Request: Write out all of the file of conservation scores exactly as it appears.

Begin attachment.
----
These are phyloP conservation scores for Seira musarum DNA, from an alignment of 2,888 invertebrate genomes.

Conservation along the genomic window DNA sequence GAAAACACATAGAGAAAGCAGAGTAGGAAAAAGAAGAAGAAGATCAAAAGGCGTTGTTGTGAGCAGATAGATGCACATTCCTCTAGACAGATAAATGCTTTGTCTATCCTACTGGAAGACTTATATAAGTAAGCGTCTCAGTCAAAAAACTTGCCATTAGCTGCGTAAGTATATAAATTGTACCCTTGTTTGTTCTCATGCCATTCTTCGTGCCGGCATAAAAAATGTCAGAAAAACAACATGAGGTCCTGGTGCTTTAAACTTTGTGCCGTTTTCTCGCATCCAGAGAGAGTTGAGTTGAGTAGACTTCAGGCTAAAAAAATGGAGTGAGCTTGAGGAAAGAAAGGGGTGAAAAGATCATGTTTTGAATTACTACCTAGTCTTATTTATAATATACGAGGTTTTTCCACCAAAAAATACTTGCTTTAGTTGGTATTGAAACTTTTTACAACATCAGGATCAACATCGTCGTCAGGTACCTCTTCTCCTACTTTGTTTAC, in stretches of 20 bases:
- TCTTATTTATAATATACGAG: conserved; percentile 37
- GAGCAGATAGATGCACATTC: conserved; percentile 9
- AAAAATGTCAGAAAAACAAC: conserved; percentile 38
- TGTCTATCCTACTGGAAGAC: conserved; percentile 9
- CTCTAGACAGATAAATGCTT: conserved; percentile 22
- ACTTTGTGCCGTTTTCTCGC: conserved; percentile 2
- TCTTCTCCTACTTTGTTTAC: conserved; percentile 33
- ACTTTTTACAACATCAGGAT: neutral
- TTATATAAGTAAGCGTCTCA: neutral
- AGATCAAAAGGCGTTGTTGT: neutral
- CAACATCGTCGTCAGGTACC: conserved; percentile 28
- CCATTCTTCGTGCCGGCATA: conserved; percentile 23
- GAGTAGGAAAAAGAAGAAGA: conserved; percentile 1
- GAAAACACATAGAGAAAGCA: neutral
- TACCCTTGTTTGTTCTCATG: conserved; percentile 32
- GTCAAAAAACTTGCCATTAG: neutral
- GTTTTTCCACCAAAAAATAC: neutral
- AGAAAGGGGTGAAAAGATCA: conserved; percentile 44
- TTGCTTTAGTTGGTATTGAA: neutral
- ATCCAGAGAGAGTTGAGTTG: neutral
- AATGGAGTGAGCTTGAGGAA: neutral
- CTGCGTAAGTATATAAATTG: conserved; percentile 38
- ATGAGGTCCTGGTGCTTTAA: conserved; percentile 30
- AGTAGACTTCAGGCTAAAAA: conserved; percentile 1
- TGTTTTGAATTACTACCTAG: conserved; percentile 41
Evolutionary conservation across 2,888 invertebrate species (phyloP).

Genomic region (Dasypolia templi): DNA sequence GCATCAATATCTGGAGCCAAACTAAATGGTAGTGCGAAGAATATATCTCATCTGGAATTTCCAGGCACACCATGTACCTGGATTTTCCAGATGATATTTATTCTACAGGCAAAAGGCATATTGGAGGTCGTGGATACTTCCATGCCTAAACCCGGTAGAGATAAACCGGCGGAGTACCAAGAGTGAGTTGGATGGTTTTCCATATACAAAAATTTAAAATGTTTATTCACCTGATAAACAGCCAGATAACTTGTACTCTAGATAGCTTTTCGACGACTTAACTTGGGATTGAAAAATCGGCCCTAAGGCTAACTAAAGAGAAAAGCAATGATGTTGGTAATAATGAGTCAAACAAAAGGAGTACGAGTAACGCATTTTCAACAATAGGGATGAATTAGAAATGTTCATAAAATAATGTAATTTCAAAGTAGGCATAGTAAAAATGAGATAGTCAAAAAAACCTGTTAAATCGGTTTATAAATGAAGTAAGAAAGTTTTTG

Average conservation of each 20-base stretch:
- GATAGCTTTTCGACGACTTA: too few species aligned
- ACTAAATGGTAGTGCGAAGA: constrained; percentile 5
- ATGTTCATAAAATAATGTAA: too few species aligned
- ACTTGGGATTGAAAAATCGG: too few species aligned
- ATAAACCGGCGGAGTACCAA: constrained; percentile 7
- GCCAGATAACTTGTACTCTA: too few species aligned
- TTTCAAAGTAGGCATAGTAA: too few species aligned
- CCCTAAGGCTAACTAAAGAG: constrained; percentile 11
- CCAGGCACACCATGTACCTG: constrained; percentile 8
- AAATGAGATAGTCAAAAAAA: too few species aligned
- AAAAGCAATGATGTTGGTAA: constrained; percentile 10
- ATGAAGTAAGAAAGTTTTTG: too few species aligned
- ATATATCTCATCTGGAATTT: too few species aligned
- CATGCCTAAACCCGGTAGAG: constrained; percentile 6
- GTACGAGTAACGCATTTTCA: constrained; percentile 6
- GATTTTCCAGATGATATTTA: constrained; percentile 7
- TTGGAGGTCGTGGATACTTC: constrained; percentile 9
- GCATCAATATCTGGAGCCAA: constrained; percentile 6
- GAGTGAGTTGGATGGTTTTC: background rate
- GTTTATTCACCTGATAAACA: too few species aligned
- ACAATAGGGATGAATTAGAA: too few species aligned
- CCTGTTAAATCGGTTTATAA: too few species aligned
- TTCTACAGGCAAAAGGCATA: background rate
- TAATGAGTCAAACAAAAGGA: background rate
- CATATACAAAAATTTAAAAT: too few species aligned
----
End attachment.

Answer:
These are phyloP conservation scores for Seira musarum DNA, from an alignment of 2,888 invertebrate genomes.

Conservation along the genomic window DNA sequence GAAAACACATAGAGAAAGCAGAGTAGGAAAAAGAAGAAGAAGATCAAAAGGCGTTGTTGTGAGCAGATAGATGCACATTCCTCTAGACAGATAAATGCTTTGTCTATCCTACTGGAAGACTTATATAAGTAAGCGTCTCAGTCAAAAAACTTGCCATTAGCTGCGTAAGTATATAAATTGTACCCTTGTTTGTTCTCATGCCATTCTTCGTGCCGGCATAAAAAATGTCAGAAAAACAACATGAGGTCCTGGTGCTTTAAACTTTGTGCCGTTTTCTCGCATCCAGAGAGAGTTGAGTTGAGTAGACTTCAGGCTAAAAAAATGGAGTGAGCTTGAGGAAAGAAAGGGGTGAAAAGATCATGTTTTGAATTACTACCTAGTCTTATTTATAATATACGAGGTTTTTCCACCAAAAAATACTTGCTTTAGTTGGTATTGAAACTTTTTACAACATCAGGATCAACATCGTCGTCAGGTACCTCTTCTCCTACTTTGTTTAC, in stretches of 20 bases:
- TCTTATTTATAATATACGAG: conserved; percentile 37
- GAGCAGATAGATGCACATTC: conserved; percentile 9
- AAAAATGTCAGAAAAACAAC: conserved; percentile 38
- TGTCTATCCTACTGGAAGAC: conserved; percentile 9
- CTCTAGACAGATAAATGCTT: conserved; percentile 22
- ACTTTGTGCCGTTTTCTCGC: conserved; percentile 2
- TCTTCTCCTACTTTGTTTAC: conserved; percentile 33
- ACTTTTTACAACATCAGGAT: neutral
- TTATATAAGTAAGCGTCTCA: neutral
- AGATCAAAAGGCGTTGTTGT: neutral
- CAACATCGTCGTCAGGTACC: conserved; percentile 28
- CCATTCTTCGTGCCGGCATA: conserved; percentile 23
- GAGTAGGAAAAAGAAGAAGA: conserved; percentile 1
- GAAAACACATAGAGAAAGCA: neutral
- TACCCTTGTTTGTTCTCATG: conserved; percentile 32
- GTCAAAAAACTTGCCATTAG: neutral
- GTTTTTCCACCAAAAAATAC: neutral
- AGAAAGGGGTGAAAAGATCA: conserved; percentile 44
- TTGCTTTAGTTGGTATTGAA: neutral
- ATCCAGAGAGAGTTGAGTTG: neutral
- AATGGAGTGAGCTTGAGGAA: neutral
- CTGCGTAAGTATATAAATTG: conserved; percentile 38
- ATGAGGTCCTGGTGCTTTAA: conserved; percentile 30
- AGTAGACTTCAGGCTAAAAA: conserved; percentile 1
- TGTTTTGAATTACTACCTAG: conserved; percentile 41
Evolutionary conservation across 2,888 invertebrate species (phyloP).

Genomic region (Dasypolia templi): DNA sequence GCATCAATATCTGGAGCCAAACTAAATGGTAGTGCGAAGAATATATCTCATCTGGAATTTCCAGGCACACCATGTACCTGGATTTTCCAGATGATATTTATTCTACAGGCAAAAGGCATATTGGAGGTCGTGGATACTTCCATGCCTAAACCCGGTAGAGATAAACCGGCGGAGTACCAAGAGTGAGTTGGATGGTTTTCCATATACAAAAATTTAAAATGTTTATTCACCTGATAAACAGCCAGATAACTTGTACTCTAGATAGCTTTTCGACGACTTAACTTGGGATTGAAAAATCGGCCCTAAGGCTAACTAAAGAGAAAAGCAATGATGTTGGTAATAATGAGTCAAACAAAAGGAGTACGAGTAACGCATTTTCAACAATAGGGATGAATTAGAAATGTTCATAAAATAATGTAATTTCAAAGTAGGCATAGTAAAAATGAGATAGTCAAAAAAACCTGTTAAATCGGTTTATAAATGAAGTAAGAAAGTTTTTG

Average conservation of each 20-base stretch:
- GATAGCTTTTCGACGACTTA: too few species aligned
- ACTAAATGGTAGTGCGAAGA: constrained; percentile 5
- ATGTTCATAAAATAATGTAA: too few species aligned
- ACTTGGGATTGAAAAATCGG: too few species aligned
- ATAAACCGGCGGAGTACCAA: constrained; percentile 7
- GCCAGATAACTTGTACTCTA: too few species aligned
- TTTCAAAGTAGGCATAGTAA: too few species aligned
- CCCTAAGGCTAACTAAAGAG: constrained; percentile 11
- CCAGGCACACCATGTACCTG: constrained; percentile 8
- AAATGAGATAGTCAAAAAAA: too few species aligned
- AAAAGCAATGATGTTGGTAA: constrained; percentile 10
- ATGAAGTAAGAAAGTTTTTG: too few species aligned
- ATATATCTCATCTGGAATTT: too few species aligned
- CATGCCTAAACCCGGTAGAG: constrained; percentile 6
- GTACGAGTAACGCATTTTCA: constrained; percentile 6
- GATTTTCCAGATGATATTTA: constrained; percentile 7
- TTGGAGGTCGTGGATACTTC: constrained; percentile 9
- GCATCAATATCTGGAGCCAA: constrained; percentile 6
- GAGTGAGTTGGATGGTTTTC: background rate
- GTTTATTCACCTGATAAACA: too few species aligned
- ACAATAGGGATGAATTAGAA: too few species aligned
- CCTGTTAAATCGGTTTATAA: too few species aligned
- TTCTACAGGCAAAAGGCATA: background rate
- TAATGAGTCAAACAAAAGGA: background rate
- CATATACAAAAATTTAAAAT: too few species aligned